I’m speaking on several panels at two upcoming conferences. One of the topics concerns morality in mysteries, and how fractured relationships might lead to the crime when the criminal gives in to his baser instincts. Hmm, this isn’t something I’ve thought about much up until now. I write my tales to entertain. Might there be a morality lesson in there somewhere?
Certainly, the Bad Hair Day series as a whole has a moral or a theme, if you will. I see the two as one and the same. So here’s one moral you can take away from my books: You can move on from past mistakes. Redemption is the theme here. When the series starts, Marla—my hairdresser sleuth—is still atoning for a tragedy that happened when she was nineteen. A toddler in her care when she was babysitting drowned in the backyard pool. Guilt drives her. It motivates her to solve the crime in Permed to Death. But when she meets handsome Detective Dalton Vail, this guilt prohibits her from progressing in their relationship. He has a teenage daughter, and she doesn’t ever want children. She has to forgive herself before the future can blossom for her.
So here’s another lesson she learns: You can still be a good person even if you’ve done wrong. The accident that happened in the past wasn’t really her fault, but she blames herself. Deep down, she knows she is a good person. She strives to be better and solving mysteries is one way she does this. She also volunteers for the Child Drowning Prevention Coalition.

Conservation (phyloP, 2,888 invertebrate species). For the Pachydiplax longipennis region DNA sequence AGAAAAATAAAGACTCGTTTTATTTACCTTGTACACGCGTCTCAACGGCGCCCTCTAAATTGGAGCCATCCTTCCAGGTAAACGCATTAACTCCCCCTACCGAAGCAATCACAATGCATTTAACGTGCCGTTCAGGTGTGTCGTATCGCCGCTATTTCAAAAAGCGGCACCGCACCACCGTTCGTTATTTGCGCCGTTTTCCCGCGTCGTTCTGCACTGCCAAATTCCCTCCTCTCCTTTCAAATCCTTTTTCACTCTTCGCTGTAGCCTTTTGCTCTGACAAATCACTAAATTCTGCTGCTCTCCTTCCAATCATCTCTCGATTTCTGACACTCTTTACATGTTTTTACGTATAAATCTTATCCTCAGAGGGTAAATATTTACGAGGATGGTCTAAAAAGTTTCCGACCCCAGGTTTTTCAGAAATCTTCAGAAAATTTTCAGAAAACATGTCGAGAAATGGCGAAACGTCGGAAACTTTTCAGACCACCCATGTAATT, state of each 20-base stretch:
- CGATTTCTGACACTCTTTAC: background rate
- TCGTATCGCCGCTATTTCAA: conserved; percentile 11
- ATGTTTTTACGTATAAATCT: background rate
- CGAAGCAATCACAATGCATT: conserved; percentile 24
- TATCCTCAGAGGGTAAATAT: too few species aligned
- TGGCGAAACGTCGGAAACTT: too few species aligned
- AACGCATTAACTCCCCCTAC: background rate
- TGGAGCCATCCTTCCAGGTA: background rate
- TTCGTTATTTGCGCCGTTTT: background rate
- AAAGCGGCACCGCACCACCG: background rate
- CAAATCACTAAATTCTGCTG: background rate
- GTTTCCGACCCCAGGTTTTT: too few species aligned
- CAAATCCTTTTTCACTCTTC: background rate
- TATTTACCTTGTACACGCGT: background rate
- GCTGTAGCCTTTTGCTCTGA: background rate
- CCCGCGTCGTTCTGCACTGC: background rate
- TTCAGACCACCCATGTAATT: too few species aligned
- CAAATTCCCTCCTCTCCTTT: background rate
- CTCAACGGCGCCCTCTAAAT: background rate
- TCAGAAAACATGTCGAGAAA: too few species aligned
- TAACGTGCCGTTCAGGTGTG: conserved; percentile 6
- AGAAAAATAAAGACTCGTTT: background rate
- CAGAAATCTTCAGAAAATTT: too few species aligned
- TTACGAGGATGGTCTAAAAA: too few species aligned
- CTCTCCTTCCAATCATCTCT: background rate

As Marla and Dalton grow closer, Marla comes to care for his daughter, Brianna. Their relationship still has its bumps, because Dalton also has some past baggage to let go before he can move ahead. But finally, by Shear Murder, Marla has accepted that she’s stronger with Dalton and Brianna for a family. Wait! Another moral is coming: Finding love can strengthen you, not cause dependency.
But Marla is still nervous. As their nuptials approach, she buries herself in solving another case rather than face wedding details and bickering relatives. Finally, she finds the courage to accept her new family with enthusiasm and love. She sheds her fears and looks forward to a new tomorrow. So here we go again: No matter how glum today looks, tomorrow is a better day.
I guess you could say that the morals in my stories involve my sleuth and her character growth. The focus isn’t on the criminal and how he evolved, or what effect the crime has on the victim’s family or on society in general. My cozy whodunits are centered around the sleuth and her life, not on the crime. That’s why I like reading cozies, too. They’re about someone like you or me who is a lot braver and who has the guts to chase down the bad guy. Along the way, we live vicariously in her world and see how her relationships grow and change.
How about you? Do you consciously determine the theme ahead of time, or does it emerge from your writing as you develop the story? Do your tales focus on the criminal’s motivations and the repercussions of the crime, or more on the sleuth’s life in general?